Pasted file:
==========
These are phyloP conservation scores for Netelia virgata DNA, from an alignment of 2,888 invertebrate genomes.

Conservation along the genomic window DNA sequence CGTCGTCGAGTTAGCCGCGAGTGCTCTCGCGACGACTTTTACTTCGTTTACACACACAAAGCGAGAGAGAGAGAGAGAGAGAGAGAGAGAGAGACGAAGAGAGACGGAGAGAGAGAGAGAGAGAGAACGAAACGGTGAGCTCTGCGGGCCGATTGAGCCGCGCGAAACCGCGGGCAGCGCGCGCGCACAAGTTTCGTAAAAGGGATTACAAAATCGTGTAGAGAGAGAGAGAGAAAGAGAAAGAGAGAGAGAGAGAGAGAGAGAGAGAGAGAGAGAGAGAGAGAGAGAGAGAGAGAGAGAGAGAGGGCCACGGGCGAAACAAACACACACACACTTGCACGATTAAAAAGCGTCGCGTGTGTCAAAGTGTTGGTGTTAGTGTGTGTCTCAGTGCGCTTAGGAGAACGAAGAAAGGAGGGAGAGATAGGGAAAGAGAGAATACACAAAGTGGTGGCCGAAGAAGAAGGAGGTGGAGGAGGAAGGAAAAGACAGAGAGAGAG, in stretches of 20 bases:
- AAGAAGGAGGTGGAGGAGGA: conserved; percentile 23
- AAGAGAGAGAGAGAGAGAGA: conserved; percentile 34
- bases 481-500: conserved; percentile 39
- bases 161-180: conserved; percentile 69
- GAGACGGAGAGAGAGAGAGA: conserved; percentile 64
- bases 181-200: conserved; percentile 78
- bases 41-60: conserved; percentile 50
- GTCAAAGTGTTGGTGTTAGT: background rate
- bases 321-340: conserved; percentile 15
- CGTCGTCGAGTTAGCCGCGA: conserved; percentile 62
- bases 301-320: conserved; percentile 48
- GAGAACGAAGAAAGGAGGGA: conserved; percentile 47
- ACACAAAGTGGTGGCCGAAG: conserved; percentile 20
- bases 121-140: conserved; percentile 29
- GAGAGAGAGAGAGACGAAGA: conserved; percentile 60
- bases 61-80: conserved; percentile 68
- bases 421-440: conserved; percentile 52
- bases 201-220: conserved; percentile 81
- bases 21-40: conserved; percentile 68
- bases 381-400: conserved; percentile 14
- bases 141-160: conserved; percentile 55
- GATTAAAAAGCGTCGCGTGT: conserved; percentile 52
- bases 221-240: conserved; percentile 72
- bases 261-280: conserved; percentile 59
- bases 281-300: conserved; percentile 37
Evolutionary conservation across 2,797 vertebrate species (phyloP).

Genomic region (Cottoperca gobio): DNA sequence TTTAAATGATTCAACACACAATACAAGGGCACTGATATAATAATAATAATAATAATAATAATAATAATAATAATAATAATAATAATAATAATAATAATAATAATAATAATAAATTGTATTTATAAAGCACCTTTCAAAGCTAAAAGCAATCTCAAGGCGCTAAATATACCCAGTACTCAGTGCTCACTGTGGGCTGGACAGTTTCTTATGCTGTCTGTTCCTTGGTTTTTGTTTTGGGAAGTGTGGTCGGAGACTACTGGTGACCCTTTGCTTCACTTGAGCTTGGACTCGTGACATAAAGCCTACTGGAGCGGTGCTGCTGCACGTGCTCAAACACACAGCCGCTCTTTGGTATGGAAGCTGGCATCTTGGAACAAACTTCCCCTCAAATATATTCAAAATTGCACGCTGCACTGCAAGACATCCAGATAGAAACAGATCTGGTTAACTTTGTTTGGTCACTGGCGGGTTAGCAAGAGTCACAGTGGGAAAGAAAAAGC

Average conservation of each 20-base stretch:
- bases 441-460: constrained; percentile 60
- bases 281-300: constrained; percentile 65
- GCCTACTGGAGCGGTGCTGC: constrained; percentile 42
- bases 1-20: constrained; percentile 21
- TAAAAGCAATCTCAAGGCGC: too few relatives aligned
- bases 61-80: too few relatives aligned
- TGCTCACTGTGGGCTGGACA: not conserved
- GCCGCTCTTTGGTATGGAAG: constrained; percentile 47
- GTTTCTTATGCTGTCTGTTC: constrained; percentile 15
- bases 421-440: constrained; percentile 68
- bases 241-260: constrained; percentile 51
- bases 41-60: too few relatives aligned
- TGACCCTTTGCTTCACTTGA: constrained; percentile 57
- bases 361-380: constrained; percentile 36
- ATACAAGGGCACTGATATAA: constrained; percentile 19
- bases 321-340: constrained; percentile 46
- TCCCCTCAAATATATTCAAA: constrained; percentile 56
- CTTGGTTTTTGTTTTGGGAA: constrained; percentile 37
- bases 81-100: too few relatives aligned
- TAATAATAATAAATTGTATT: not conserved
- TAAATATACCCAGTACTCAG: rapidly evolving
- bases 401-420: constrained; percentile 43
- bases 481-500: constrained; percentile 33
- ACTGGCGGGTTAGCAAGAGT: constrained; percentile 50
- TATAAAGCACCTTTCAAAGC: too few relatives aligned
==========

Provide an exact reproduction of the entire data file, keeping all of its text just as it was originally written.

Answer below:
These are phyloP conservation scores for Netelia virgata DNA, from an alignment of 2,888 invertebrate genomes.

Conservation along the genomic window DNA sequence CGTCGTCGAGTTAGCCGCGAGTGCTCTCGCGACGACTTTTACTTCGTTTACACACACAAAGCGAGAGAGAGAGAGAGAGAGAGAGAGAGAGAGACGAAGAGAGACGGAGAGAGAGAGAGAGAGAGAACGAAACGGTGAGCTCTGCGGGCCGATTGAGCCGCGCGAAACCGCGGGCAGCGCGCGCGCACAAGTTTCGTAAAAGGGATTACAAAATCGTGTAGAGAGAGAGAGAGAAAGAGAAAGAGAGAGAGAGAGAGAGAGAGAGAGAGAGAGAGAGAGAGAGAGAGAGAGAGAGAGAGAGAGAGGGCCACGGGCGAAACAAACACACACACACTTGCACGATTAAAAAGCGTCGCGTGTGTCAAAGTGTTGGTGTTAGTGTGTGTCTCAGTGCGCTTAGGAGAACGAAGAAAGGAGGGAGAGATAGGGAAAGAGAGAATACACAAAGTGGTGGCCGAAGAAGAAGGAGGTGGAGGAGGAAGGAAAAGACAGAGAGAGAG, in stretches of 20 bases:
- AAGAAGGAGGTGGAGGAGGA: conserved; percentile 23
- AAGAGAGAGAGAGAGAGAGA: conserved; percentile 34
- bases 481-500: conserved; percentile 39
- bases 161-180: conserved; percentile 69
- GAGACGGAGAGAGAGAGAGA: conserved; percentile 64
- bases 181-200: conserved; percentile 78
- bases 41-60: conserved; percentile 50
- GTCAAAGTGTTGGTGTTAGT: background rate
- bases 321-340: conserved; percentile 15
- CGTCGTCGAGTTAGCCGCGA: conserved; percentile 62
- bases 301-320: conserved; percentile 48
- GAGAACGAAGAAAGGAGGGA: conserved; percentile 47
- ACACAAAGTGGTGGCCGAAG: conserved; percentile 20
- bases 121-140: conserved; percentile 29
- GAGAGAGAGAGAGACGAAGA: conserved; percentile 60
- bases 61-80: conserved; percentile 68
- bases 421-440: conserved; percentile 52
- bases 201-220: conserved; percentile 81
- bases 21-40: conserved; percentile 68
- bases 381-400: conserved; percentile 14
- bases 141-160: conserved; percentile 55
- GATTAAAAAGCGTCGCGTGT: conserved; percentile 52
- bases 221-240: conserved; percentile 72
- bases 261-280: conserved; percentile 59
- bases 281-300: conserved; percentile 37
Evolutionary conservation across 2,797 vertebrate species (phyloP).

Genomic region (Cottoperca gobio): DNA sequence TTTAAATGATTCAACACACAATACAAGGGCACTGATATAATAATAATAATAATAATAATAATAATAATAATAATAATAATAATAATAATAATAATAATAATAATAATAATAAATTGTATTTATAAAGCACCTTTCAAAGCTAAAAGCAATCTCAAGGCGCTAAATATACCCAGTACTCAGTGCTCACTGTGGGCTGGACAGTTTCTTATGCTGTCTGTTCCTTGGTTTTTGTTTTGGGAAGTGTGGTCGGAGACTACTGGTGACCCTTTGCTTCACTTGAGCTTGGACTCGTGACATAAAGCCTACTGGAGCGGTGCTGCTGCACGTGCTCAAACACACAGCCGCTCTTTGGTATGGAAGCTGGCATCTTGGAACAAACTTCCCCTCAAATATATTCAAAATTGCACGCTGCACTGCAAGACATCCAGATAGAAACAGATCTGGTTAACTTTGTTTGGTCACTGGCGGGTTAGCAAGAGTCACAGTGGGAAAGAAAAAGC

Average conservation of each 20-base stretch:
- bases 441-460: constrained; percentile 60
- bases 281-300: constrained; percentile 65
- GCCTACTGGAGCGGTGCTGC: constrained; percentile 42
- bases 1-20: constrained; percentile 21
- TAAAAGCAATCTCAAGGCGC: too few relatives aligned
- bases 61-80: too few relatives aligned
- TGCTCACTGTGGGCTGGACA: not conserved
- GCCGCTCTTTGGTATGGAAG: constrained; percentile 47
- GTTTCTTATGCTGTCTGTTC: constrained; percentile 15
- bases 421-440: constrained; percentile 68
- bases 241-260: constrained; percentile 51
- bases 41-60: too few relatives aligned
- TGACCCTTTGCTTCACTTGA: constrained; percentile 57
- bases 361-380: constrained; percentile 36
- ATACAAGGGCACTGATATAA: constrained; percentile 19
- bases 321-340: constrained; percentile 46
- TCCCCTCAAATATATTCAAA: constrained; percentile 56
- CTTGGTTTTTGTTTTGGGAA: constrained; percentile 37
- bases 81-100: too few relatives aligned
- TAATAATAATAAATTGTATT: not conserved
- TAAATATACCCAGTACTCAG: rapidly evolving
- bases 401-420: constrained; percentile 43
- bases 481-500: constrained; percentile 33
- ACTGGCGGGTTAGCAAGAGT: constrained; percentile 50
- TATAAAGCACCTTTCAAAGC: too few relatives aligned